Lyme disease -- it's horrible and hard to detect.
I came across this in my morning procrastination from real work. It caught my eye because this (almost) hit home for us this year.
Earlier this year, we noticed what looked like a tick embedded in my oldest boy's buttock as we got him ready for his bath. My wife, who has a sister who once got Lyme disease with horrible effects, freaked out and told him to stay still while she went and got a flashlight and/or flamethrower or something equally effective for the removal of ticks. "Don't scratch it!" she yelled over her shoulder as she ran down the hall.
He's five, so naturally the first thing he did was scratch it off, severing the tick's head from its body. Probably. We were never sure if it was a tick, but there was a red dot on his butt for a few days, and not long after, his appetite went to nothing and he always complained of having an upset tummy -- possible signs of Lyme disease (or so I'm told.)
His blood work came back negative for Lyme's, but we knew that wasn't necessarily it. We got him on some light antibiotics just in case. As it happened, it wasn't Lyme, it was mono. What a relief! Still, it could have been different, and we might have been falsely lulled into a sense of relief or complacency, missing the best time to combat Lyme disease.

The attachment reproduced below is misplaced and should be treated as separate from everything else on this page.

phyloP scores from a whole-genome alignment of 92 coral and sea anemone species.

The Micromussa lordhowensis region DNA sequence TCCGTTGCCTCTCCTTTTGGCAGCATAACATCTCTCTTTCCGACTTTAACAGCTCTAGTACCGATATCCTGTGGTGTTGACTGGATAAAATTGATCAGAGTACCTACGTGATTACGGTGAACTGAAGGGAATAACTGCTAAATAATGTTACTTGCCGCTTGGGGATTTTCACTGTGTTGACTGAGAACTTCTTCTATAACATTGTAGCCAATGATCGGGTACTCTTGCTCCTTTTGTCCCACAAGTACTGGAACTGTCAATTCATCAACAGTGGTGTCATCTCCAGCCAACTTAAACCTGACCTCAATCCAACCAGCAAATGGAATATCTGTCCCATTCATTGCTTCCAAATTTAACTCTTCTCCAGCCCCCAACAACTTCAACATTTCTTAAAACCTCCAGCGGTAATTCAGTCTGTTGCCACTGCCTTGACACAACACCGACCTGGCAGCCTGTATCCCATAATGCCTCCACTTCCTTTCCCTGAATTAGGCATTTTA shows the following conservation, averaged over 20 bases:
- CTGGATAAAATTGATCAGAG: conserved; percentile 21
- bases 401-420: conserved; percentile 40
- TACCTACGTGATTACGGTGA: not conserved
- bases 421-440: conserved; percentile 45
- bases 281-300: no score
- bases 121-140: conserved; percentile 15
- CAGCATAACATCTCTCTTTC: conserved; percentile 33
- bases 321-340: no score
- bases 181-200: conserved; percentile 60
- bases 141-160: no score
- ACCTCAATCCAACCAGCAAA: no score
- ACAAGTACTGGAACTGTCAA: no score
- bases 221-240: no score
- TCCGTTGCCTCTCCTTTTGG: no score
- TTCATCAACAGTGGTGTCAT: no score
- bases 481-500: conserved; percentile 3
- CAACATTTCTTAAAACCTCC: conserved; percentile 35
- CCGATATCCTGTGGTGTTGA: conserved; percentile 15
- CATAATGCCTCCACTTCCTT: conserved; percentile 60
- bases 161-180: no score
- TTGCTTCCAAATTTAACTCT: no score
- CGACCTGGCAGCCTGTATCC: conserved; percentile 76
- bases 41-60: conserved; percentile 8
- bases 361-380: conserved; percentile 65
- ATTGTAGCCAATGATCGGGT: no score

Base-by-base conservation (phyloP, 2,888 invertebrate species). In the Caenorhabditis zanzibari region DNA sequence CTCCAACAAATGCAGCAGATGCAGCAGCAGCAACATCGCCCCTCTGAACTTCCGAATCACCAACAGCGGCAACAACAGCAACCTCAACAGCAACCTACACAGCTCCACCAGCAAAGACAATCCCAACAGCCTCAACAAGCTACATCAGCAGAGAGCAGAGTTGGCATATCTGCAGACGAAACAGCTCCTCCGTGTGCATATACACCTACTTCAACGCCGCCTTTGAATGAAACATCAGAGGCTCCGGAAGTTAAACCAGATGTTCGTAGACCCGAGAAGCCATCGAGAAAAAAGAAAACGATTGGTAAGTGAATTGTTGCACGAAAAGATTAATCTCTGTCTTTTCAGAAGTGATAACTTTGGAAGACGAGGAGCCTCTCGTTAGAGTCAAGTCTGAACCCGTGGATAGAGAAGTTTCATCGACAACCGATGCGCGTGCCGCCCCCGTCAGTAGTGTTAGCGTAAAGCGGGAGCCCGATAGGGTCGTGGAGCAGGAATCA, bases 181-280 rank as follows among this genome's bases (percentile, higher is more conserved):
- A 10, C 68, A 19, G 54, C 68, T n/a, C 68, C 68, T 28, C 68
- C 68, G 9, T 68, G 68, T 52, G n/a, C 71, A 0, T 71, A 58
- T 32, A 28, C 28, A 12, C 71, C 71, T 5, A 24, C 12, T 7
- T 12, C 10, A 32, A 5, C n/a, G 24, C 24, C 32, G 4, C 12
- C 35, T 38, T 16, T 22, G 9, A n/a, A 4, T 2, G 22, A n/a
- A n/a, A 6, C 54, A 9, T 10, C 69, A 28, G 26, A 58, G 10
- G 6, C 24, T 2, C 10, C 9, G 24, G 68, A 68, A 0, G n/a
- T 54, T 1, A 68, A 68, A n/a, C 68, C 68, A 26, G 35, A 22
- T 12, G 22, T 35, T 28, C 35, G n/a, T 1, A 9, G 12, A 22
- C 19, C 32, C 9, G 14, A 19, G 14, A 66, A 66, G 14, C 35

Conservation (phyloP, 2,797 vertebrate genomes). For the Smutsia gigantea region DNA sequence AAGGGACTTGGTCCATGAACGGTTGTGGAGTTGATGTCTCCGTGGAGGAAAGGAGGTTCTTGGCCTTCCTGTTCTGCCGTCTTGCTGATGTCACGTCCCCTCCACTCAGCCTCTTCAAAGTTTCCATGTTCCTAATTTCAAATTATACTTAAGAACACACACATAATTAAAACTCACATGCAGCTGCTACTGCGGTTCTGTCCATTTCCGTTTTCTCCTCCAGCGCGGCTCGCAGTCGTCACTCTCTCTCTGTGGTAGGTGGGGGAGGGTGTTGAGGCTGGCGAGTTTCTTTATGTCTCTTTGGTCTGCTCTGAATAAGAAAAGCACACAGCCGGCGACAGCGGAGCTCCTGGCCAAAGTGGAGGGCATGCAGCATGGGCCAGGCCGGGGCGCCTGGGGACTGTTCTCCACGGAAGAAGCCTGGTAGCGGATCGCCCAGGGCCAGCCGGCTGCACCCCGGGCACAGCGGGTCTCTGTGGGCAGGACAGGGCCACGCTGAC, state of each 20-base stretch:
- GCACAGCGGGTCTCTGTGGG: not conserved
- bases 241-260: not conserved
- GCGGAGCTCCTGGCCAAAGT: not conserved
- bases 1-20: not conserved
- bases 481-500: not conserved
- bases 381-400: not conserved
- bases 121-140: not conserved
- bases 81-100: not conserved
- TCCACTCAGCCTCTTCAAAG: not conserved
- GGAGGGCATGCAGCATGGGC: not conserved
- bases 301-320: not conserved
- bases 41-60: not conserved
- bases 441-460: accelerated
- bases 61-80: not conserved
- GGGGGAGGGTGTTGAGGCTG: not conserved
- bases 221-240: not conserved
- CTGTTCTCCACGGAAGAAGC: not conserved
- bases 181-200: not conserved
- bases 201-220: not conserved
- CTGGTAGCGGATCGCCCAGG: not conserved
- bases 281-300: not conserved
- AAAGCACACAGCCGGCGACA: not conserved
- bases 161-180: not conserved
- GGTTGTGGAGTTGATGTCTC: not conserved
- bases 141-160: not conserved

Anyway, this is a public service announcement. All those beautiful fall colors are about to drop into our yards, transmogrified into piles and piles of brown. If you have kids, it will take Class-10 Omega force fields to keep them out of the piles of leaves you so carefully create in your yards. So, at the very least, check your kids for ticks often.
Here's a non-disgusting link to instructions about how to remove ticks. There are also some nifty ways of creating your own natural insect (including tick) repellents here.